Death knocked on my doors unexpectedly that day. 
Let me take a moment to consider the word. 
Was it really unexpected? 
Is death really unexpected?
Don’t we know we will all die?
I knew she will die. Not that I had thought of it, even once. 
Some day. (What a wonderfully optimistic word it is: “some day”.)
It is an awareness. It is not a conscious knowledge.
Not something we spend even a minute on, unnecessarily.
On the other hand, it was her husband who had been sick. For whose treatment she used to borrow money.
So that’s why it was unexpected. 
Subconsciously perhaps, we expected him to pass first. As though… 
It’s unpleasant when we put it into words like that. We never expected him to die either.
That had not been a real thought we spent our time on, either. An consciousness, a belief, somewhere deep within.
But if that had happened, we would have nodded. Yes, he was sick. It was bound to happen, sooner or later.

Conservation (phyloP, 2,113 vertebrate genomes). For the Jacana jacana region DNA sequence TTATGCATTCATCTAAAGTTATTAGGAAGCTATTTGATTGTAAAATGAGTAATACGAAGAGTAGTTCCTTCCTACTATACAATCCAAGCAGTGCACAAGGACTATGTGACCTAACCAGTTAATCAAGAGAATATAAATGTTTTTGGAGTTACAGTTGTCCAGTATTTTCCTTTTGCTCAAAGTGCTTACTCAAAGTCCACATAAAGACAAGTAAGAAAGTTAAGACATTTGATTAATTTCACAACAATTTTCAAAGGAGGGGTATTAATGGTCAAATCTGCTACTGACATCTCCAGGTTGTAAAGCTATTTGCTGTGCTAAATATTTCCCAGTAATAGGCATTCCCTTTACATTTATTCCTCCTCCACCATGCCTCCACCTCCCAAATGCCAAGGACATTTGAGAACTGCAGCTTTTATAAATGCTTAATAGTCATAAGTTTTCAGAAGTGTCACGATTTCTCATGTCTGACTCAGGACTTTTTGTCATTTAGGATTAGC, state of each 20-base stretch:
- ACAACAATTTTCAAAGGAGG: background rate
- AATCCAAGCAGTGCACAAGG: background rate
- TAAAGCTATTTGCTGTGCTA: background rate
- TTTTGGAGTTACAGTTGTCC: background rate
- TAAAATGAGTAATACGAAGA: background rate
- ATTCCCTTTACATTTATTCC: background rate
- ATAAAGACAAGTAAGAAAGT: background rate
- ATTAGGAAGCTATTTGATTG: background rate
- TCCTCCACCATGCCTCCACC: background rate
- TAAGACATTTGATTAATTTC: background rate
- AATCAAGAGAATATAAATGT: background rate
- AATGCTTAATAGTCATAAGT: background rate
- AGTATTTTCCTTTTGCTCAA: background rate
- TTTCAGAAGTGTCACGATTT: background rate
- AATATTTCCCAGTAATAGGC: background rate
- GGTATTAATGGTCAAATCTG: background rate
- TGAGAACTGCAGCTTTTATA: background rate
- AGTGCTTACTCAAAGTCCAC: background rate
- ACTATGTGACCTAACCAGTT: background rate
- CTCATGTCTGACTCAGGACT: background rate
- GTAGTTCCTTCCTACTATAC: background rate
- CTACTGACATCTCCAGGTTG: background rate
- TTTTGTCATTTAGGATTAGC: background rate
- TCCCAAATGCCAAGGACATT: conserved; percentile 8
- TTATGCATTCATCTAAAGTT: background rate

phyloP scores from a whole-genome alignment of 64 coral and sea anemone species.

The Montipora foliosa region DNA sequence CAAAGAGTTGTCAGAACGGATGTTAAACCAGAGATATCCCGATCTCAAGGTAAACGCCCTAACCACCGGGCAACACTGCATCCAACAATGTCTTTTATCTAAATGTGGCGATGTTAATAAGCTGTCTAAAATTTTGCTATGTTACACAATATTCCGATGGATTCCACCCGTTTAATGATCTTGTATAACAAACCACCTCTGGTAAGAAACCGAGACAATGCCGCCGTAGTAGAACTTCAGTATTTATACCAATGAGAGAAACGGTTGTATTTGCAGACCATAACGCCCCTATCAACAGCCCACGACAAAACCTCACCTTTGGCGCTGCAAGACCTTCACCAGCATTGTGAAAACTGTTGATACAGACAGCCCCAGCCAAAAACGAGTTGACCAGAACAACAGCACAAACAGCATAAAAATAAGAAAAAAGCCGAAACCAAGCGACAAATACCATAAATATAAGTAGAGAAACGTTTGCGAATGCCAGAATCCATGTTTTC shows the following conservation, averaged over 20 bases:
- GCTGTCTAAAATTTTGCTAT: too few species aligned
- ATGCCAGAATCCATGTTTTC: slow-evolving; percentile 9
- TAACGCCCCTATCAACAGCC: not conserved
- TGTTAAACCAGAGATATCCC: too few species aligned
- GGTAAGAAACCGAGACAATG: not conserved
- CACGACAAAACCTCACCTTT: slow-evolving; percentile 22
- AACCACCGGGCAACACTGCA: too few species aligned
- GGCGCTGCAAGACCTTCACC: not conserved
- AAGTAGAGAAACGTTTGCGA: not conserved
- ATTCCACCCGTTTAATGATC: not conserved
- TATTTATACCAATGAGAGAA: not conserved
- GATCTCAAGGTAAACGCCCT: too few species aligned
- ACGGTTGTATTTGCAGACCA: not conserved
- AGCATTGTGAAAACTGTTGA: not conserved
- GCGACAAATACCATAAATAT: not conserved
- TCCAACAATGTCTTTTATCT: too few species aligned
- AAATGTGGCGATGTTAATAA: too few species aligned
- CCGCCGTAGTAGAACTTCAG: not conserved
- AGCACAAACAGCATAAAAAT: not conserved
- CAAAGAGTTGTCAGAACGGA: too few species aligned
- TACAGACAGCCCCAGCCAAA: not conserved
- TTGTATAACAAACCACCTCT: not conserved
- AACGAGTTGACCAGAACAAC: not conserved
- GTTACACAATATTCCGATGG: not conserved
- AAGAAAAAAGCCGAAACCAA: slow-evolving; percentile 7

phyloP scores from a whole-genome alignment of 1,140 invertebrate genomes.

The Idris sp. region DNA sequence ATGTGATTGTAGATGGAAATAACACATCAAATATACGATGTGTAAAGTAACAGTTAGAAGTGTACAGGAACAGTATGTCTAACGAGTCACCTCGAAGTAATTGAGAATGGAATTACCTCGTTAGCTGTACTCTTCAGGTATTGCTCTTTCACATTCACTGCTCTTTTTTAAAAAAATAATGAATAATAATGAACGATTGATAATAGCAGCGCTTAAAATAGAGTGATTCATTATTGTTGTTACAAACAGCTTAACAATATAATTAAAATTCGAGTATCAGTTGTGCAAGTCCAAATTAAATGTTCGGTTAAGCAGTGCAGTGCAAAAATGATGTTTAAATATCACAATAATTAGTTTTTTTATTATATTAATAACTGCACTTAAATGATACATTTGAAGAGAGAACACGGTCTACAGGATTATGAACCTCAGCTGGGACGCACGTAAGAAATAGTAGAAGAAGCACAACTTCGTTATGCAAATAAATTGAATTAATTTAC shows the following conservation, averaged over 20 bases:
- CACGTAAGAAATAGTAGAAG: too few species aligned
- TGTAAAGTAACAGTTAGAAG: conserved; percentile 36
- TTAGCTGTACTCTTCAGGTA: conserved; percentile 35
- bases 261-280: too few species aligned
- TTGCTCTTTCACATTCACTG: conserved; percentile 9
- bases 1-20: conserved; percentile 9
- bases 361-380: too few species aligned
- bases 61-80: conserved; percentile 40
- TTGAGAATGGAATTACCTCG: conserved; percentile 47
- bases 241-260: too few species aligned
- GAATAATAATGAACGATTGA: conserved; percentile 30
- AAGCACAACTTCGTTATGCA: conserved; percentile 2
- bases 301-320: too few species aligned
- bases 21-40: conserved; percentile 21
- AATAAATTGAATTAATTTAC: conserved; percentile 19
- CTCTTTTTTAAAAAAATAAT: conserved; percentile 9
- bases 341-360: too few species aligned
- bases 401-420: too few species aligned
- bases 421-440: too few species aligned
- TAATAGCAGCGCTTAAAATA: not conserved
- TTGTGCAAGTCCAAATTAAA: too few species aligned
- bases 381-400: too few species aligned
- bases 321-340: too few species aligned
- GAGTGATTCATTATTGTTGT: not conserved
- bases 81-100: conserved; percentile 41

She had been missing for a few days. Gone away, we were told. Which was true. She fell sick during her final journey. A pilgrimage? A vacation? Or a final duty to fulfil?
No one really learned when the transition to a hospital happened. A surgery followed. 
All in a matter of days. 
The next thing we see is her body wrapped in a cloth. Cotton in her nose and ears. Bloated face.
A mere shadow of herself. 
Because we expect nothing to change. 
We expect tomorrow to be just as uneventful as today.
We complain about its uneventfulness, mundaneness, stagnant boredom – even when, in a way, we’re grateful for it.